Ice hockey is the Olympic Winter Games’ prime team sport and, for many fans, the event’s biggest draw. Fast, furious and intensely physical, it’s a true clash of nations.
The game was properly developed in Canada in the 1870s. It was contested at the summer Olympic Games in 1920 before switching to the winter event for Chamonix 1924. The women’s tournament was added in 1998.
Eight sides are lined up for the women’s event: Canada, USA, Finland, Russia, Sweden, Switzerland, Japan and South Korea. The four highest seeded teams play each other, with the top two in the group progressing to the semi-finals. The other four also play a round robin, with two progressing to the quarter-finals, where they meet the bottom two from the first group. The final is on 22 February.
Twelve teams will participate in the men’s tournament: Canada, Czech Republic, Switzerland, Republic of Korea, Russia, USA, Slovakia, Slovenia, Sweden, Finland, Norway and Germany, with the final on 25 February. Three groups of four play each other to determine seeding, followed by four rounds of elimination games.
Each on-ice team is made up of six players, including a goaltender who can be “pulled” if a coach chooses to utilise an extra attacker. They participate in a full contact sport, aiming to score more goals than their opponent across three 20 minute periods. Sudden death is added in the event of a tie, with the first side to score winning.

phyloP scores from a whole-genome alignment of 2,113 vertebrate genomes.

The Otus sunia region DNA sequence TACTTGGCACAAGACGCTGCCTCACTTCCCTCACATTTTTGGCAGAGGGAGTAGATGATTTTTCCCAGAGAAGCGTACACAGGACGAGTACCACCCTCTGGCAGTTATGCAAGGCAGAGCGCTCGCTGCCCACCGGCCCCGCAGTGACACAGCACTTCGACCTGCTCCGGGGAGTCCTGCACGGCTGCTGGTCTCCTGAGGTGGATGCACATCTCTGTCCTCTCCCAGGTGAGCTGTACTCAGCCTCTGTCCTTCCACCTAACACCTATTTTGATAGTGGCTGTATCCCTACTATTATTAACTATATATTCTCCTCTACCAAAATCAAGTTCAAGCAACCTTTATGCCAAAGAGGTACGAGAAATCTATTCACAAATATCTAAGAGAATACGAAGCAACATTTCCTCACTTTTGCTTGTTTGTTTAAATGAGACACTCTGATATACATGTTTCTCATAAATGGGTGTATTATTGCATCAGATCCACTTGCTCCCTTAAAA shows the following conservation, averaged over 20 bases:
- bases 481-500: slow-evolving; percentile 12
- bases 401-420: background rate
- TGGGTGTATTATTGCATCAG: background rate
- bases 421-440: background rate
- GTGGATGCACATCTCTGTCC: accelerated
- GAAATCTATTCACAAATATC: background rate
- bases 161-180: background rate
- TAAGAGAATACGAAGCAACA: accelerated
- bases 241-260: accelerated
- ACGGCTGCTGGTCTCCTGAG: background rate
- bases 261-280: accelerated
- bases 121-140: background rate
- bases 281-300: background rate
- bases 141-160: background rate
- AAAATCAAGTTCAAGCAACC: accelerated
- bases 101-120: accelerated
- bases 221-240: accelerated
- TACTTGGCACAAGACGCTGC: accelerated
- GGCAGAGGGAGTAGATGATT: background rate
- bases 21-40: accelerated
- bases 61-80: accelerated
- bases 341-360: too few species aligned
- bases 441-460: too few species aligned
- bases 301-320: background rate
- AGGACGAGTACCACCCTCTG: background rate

Medals have historically been the property of the sport’s international ‘Big Six’: Canada, the Czech Republic, Finland, Russia, Sweden, and the USA.
Canada are the most successful Olympic nation (20 medals, 13 gold), while USA (16 medals, three gold), the old Soviet Union (nine medals, seven gold) and Sweden (11 medals, two gold) have also been major players over the years.
Canada have ruled recently, winning gold in both the men’s and women’s events at the Sochi 2014 and Vancouver 2010 Games.
Many National Hockey League stars will not be present for PyeongChang 2018 after the NHL failed to reach an agreement with the International Olympic Committee (IOC). Some star players say they will attend regardless of the resistance of the clubs.
— Olympic Channel (@olympicchannel) February 8, 2017